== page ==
I tried out some flat ground work today for the first time since I did not pitch yesterday (rain out) and I can tell it’s a lot different. I’m looking forward to working on it some more. I have read your posts probably 2 dozen times already and have video from other pitchers on the team who execute their lower body like you say to.

What is your opinion on compression sleeves? Are they ok to pitch with? It feels like it helps give a slight bit of support. The one I have is a very sturdy one that adds a fair amount of compression right at the elbow only (not losing circulation or anything like that).


#8

Amateurs in your age bracket normally have this " catching up" mindset that pushes them unrealistically to get back into the swing of things. Unlike your decision to “listen to your body,” many have no sense of reasonable per-game/post-game plans, other than self motivation, otherwise called devotion to a practice.

However, you mentioned that you listen to your body and that you consider yourself in pretty good shape.

With respect to training, pace yourself and plan on when your planning on pitching, with an itinerary of the following:

A given, of course, is a stable diet and nutrition that has time released value. If you’re not sure to what I’m alluding to here, ask.

  1. Three (3) days in advance of an appearance, a lot of stretching and wind-sprints, Circulation exercises like windmills, trunk twists, walking leg squats and such. Go easy on the tossing and demands on the shoulders and arms.
  2. The day before an appearance, light tossing, no pitching. Concentrate on your progressive build up from the legs, up the trunk, and exchange the arms. Focus on your controlling the location of the ball more than anything.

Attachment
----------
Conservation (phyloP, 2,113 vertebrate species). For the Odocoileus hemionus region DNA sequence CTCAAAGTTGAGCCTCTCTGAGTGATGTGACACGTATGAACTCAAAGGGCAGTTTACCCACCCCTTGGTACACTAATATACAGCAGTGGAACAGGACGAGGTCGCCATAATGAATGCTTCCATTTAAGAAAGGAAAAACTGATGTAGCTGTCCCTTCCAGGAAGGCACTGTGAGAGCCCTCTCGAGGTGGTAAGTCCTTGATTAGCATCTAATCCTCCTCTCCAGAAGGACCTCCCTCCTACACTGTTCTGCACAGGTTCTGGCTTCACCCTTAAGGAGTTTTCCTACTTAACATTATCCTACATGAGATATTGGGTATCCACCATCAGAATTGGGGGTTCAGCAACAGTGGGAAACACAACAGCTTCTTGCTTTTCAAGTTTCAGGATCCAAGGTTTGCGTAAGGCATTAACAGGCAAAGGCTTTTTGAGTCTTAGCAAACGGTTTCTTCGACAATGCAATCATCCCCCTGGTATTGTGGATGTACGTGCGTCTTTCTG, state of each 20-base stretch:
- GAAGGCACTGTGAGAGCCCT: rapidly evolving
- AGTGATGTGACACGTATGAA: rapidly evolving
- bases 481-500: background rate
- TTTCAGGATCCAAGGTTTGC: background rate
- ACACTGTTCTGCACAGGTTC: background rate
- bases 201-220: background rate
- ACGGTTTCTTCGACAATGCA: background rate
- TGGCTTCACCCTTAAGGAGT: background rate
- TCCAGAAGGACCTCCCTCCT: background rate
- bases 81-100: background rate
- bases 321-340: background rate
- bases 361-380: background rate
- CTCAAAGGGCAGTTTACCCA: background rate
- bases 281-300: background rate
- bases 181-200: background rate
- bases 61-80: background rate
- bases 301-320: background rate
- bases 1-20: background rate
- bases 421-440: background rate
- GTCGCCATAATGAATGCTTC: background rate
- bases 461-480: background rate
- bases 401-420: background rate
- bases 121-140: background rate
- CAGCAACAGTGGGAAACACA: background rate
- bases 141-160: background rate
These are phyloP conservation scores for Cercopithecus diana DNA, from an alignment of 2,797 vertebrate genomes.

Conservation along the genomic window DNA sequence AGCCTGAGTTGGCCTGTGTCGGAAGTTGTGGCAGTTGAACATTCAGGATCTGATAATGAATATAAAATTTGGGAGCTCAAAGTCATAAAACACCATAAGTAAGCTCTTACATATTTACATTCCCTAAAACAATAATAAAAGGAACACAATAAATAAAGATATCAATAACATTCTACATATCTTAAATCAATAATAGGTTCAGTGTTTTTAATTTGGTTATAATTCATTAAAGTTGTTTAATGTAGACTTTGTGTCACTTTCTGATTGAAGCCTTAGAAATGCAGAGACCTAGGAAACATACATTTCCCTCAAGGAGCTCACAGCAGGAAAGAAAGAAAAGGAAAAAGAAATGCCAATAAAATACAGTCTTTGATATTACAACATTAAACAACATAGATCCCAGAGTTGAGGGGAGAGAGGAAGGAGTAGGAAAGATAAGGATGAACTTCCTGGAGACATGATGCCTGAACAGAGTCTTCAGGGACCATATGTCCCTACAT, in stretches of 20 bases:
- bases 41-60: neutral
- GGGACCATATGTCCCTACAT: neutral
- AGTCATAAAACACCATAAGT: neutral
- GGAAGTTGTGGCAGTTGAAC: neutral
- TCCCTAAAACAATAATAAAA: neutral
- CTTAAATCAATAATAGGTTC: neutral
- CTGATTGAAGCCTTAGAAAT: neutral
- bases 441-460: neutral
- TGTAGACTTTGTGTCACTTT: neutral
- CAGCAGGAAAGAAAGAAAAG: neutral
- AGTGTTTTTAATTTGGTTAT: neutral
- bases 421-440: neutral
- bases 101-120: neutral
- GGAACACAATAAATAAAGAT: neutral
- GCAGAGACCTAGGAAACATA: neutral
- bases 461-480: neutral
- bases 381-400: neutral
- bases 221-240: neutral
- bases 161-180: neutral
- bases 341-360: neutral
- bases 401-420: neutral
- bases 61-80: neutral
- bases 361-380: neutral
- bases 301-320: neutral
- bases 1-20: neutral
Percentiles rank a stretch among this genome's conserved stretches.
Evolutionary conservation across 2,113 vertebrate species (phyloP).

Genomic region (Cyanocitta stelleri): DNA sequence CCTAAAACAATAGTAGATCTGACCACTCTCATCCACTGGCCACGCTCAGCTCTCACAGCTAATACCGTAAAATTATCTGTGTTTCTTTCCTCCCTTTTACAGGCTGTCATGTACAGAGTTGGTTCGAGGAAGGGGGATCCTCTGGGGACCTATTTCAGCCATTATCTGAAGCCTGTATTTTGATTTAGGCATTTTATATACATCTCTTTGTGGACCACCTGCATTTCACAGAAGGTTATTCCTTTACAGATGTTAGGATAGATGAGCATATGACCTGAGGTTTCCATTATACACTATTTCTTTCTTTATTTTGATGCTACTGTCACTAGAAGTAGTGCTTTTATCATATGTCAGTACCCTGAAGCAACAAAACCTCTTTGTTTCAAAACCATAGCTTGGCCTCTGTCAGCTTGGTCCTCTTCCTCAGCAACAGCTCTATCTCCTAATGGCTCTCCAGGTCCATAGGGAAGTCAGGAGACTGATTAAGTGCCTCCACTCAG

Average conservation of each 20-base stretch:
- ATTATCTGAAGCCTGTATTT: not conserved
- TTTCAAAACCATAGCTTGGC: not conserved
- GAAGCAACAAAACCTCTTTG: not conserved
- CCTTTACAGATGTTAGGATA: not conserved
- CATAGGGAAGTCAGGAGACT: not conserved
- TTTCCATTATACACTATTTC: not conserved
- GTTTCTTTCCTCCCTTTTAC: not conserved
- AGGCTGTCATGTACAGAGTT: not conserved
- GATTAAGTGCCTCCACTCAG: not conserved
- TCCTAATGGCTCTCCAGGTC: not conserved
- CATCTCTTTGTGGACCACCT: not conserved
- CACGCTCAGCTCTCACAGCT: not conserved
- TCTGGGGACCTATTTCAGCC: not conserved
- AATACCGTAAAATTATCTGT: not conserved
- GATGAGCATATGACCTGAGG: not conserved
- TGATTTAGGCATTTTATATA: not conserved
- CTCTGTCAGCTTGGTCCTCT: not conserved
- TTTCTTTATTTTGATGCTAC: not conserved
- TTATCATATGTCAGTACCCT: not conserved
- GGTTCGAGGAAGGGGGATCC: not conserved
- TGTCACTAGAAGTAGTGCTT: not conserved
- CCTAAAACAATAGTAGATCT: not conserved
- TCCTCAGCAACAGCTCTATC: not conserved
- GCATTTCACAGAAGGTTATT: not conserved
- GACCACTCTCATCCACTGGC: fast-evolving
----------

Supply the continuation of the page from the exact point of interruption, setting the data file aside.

3. The night before an appearance, a hot shower, a good night sleep and hydration.
  4. The day of your appearance, now is the time for bullpen duty. Get all that preparation the three (3) days before to engage and get cranking. Start your bullpen with stretching and flexibility moves. Usually, bring a towel and place it on the ground and lay on it and do your sit-ups, your pushups, then your shoulder moves like windmills and wrist twists. Why? Because now is when you want any soreness or discomfort to surface. Anything that’s out of the ordinary, shutdown. If all is go - then run through your inventory of pitches and see what’s your best that day, and what’s less so.
  5. After an appearance, a hot shower, a rub with liniment like Absorbine Jr and wrap with a hot damp bath towel around the shoulders and pitching arm. Relax and remove the wrap when it cools. Stretch out and relax. I usually asked my staff to take a breather and clear the mind, take a nap for about 30 minutes or so.
  6. For the following day after an appearance, a light number of sit-ups, windmills, and light squats. A few miles with a quick paced walk rounds out the day. Plenty of hydration also. I would suggest staying away from the sport’s drinks. Just regular apple juice is nature’s natural sugar, and is a superior beverage for the digestive and urinary track.
  7. The second day, simple tossing no more than seventy (70) feet as a distance. Exaggerate your shoulder and arm movements. Keep the strides short of game strides. Take special note of any stiffness that is prolonged and develops into chronic discomfort.
  8. The third day, keeping your arm speed down to about 70% of game speed, progressively build up your pitching choreography and run through your pitch inventory. Pay particular attention to the lack of location to the player that your pitching too.

When you’re about to reach the third (3rd) day before your pitching, start with the routine that I initially narrated. in #1).

With respect to compression clothing, I have no opinion one way other the other. In the professional game, we were restricted on using such appointments. On the other hand, some guys used such arm garments for many reasons during non-game days. However, at your age, and in the amateur leagues of senior ball, I’ve seen many use such garments as you mention. Like you mentioned, it game them support and comfort.
note;
Try Absorbine Jr. and any other liniment on a small portion of your arm, just to make sure you don’t have a reaction to it.